Ponce Inlet, on Florida's East Coast near Daytona Beach, is an enclave of maritime commercial and industrial uses surrounded by a largely single family neighborhood. The immediate deepwater access Ponce Inlet provides to the Atlantic Ocean makes it an important component of industrial and commercial maritime geography in northeast Florida. As a "sport port," Ponce Inlet depends on the recreational vessels it services. In 2004, a working waterfront property owner began planning for a development that would include expanding vessel access to his services by building a dry stack storage facility for boats ("dry stack") on upland property within the maritime commercial zoning district. A dry stack can take many forms, but it is essentially a structure housing boat racks where boats can be stacked on top of one another for storage. Dry stacks can benefit both boat owners, by providing protection from the elements and increased security for boats, and waterfront property owners who build such structures on their property. The property owner in this case sought to build a dry stack to diversify his revenue stream in order to maintain his industrial maritime assets, and anticipated that the vessels housed in the dry stack would augment the industrial and commercial deepwater access facilities he provided (boatworks and a haulout).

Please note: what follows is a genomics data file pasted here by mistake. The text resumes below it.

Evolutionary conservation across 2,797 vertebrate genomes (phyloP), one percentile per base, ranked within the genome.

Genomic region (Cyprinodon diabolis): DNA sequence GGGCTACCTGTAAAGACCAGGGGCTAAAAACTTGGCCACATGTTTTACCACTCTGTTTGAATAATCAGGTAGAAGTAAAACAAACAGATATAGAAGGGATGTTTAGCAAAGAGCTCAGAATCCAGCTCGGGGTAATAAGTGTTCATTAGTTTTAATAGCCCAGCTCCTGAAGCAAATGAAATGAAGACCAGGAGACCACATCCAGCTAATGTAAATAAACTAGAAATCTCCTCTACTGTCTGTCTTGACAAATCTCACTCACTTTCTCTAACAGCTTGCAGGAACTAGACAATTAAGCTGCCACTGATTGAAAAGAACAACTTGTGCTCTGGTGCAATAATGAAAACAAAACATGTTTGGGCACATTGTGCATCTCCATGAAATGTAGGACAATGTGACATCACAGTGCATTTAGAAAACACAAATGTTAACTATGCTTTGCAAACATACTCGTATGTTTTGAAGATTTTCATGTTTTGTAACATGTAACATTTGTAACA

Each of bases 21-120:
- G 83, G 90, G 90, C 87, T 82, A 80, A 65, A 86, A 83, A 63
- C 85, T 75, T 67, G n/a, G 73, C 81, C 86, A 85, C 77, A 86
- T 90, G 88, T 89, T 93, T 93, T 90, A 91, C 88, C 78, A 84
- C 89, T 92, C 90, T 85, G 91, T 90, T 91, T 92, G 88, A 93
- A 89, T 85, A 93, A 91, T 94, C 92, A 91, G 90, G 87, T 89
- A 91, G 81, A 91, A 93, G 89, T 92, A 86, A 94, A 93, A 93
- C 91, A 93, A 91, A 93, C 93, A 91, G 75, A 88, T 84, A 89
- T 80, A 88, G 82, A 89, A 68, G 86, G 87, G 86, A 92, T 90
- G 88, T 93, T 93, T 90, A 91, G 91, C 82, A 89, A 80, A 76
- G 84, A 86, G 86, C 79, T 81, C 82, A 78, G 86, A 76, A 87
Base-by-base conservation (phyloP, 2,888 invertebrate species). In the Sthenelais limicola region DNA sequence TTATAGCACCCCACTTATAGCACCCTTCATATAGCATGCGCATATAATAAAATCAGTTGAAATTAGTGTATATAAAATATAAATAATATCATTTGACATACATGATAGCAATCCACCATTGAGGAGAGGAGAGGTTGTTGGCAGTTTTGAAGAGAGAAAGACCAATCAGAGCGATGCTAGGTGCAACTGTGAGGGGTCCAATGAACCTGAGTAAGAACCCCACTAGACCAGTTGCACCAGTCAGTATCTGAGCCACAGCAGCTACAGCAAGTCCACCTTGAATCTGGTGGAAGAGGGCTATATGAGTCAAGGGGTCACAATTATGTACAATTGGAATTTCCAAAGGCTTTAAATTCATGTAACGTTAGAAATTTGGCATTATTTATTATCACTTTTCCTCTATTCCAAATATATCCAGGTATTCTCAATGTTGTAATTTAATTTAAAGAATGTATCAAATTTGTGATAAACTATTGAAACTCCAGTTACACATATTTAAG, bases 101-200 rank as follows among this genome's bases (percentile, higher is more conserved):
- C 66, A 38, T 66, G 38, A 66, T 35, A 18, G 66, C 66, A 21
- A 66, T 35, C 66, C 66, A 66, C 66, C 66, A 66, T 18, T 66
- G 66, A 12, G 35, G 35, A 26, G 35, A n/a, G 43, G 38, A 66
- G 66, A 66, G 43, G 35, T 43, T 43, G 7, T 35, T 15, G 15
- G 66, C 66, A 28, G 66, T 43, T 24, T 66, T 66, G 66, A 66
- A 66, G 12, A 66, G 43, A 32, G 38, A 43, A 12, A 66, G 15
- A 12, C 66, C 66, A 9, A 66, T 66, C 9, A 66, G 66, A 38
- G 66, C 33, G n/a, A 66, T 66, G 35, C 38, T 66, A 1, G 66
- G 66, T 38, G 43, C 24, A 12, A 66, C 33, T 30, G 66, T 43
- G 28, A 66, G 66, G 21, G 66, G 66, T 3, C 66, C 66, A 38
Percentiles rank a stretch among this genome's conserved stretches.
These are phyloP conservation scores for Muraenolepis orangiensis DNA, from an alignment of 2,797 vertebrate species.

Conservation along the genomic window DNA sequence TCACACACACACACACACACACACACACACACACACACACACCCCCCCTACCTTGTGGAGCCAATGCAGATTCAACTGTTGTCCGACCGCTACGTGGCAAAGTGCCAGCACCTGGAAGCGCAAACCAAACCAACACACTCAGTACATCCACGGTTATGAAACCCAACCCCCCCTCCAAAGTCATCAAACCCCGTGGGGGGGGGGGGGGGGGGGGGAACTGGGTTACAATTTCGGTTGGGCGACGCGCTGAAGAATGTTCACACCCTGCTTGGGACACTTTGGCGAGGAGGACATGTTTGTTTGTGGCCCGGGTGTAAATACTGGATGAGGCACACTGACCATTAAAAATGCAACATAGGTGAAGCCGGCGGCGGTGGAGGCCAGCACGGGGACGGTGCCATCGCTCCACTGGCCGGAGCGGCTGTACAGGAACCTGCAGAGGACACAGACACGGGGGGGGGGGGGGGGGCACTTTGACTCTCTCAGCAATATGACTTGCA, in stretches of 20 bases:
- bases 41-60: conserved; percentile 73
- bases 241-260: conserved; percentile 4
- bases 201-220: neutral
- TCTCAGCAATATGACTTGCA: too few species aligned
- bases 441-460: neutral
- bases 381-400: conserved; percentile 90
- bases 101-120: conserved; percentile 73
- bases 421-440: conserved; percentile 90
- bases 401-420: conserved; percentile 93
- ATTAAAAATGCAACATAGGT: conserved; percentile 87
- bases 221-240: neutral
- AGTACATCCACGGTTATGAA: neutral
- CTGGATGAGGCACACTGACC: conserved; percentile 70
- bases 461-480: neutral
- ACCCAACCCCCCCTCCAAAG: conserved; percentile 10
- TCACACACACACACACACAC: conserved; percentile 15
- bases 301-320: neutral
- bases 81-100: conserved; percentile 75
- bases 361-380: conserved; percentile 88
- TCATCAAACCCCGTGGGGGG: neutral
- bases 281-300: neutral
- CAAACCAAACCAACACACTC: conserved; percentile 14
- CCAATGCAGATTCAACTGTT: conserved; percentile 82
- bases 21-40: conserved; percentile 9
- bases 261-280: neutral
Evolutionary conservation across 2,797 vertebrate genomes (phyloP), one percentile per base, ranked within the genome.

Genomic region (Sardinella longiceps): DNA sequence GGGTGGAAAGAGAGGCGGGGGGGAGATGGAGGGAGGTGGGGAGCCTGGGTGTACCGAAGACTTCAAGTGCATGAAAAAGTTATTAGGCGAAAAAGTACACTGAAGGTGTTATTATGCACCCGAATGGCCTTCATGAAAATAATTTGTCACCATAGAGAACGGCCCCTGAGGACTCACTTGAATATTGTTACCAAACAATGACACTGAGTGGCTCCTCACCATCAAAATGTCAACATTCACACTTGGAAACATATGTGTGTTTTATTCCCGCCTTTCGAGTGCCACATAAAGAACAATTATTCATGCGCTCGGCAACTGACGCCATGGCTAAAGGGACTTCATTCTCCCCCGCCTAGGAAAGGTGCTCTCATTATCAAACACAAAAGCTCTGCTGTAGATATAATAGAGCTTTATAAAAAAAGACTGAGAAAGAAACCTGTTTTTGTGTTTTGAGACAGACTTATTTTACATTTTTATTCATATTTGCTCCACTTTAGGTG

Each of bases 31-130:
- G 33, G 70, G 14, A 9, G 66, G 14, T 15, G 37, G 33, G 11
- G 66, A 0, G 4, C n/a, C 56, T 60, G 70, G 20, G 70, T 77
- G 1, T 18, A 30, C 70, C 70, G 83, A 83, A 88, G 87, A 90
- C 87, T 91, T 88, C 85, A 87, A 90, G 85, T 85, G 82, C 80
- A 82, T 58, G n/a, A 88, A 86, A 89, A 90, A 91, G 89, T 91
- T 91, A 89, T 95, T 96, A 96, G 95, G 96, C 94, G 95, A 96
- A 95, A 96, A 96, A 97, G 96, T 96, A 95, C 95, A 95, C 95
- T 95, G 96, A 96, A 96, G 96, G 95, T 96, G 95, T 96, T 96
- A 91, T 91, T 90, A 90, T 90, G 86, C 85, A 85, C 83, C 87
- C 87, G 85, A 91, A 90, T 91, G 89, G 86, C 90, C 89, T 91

Before 2008, zoning for the property owner's land prohibited the planned dry stack. However, by engaging in the process required by Florida’s Growth Management Act (and after years of working on plans in conjunction with the property owner), the Town began to take steps to pass an ordinance effectively discarding this prohibition. After progressing to the latter stages of the process, the proposed ordinance was submitted to the Florida Department of Community Affairs and thereafter was ready for approval by the Town. The Town's residents, however, vocally opposed the dry stack, arguing that it was incompatible with the community character and would create traffic congestion in the surrounding single-family residential neighborhoods. This opposition culminated in the passage of a referendum to amend the town charter and prohibit dry stacks on the owner's property. The referendum elevated the dry stack restriction to the status of immutable charter provision.
Actions, Approaches, and Policy Framework/Impacts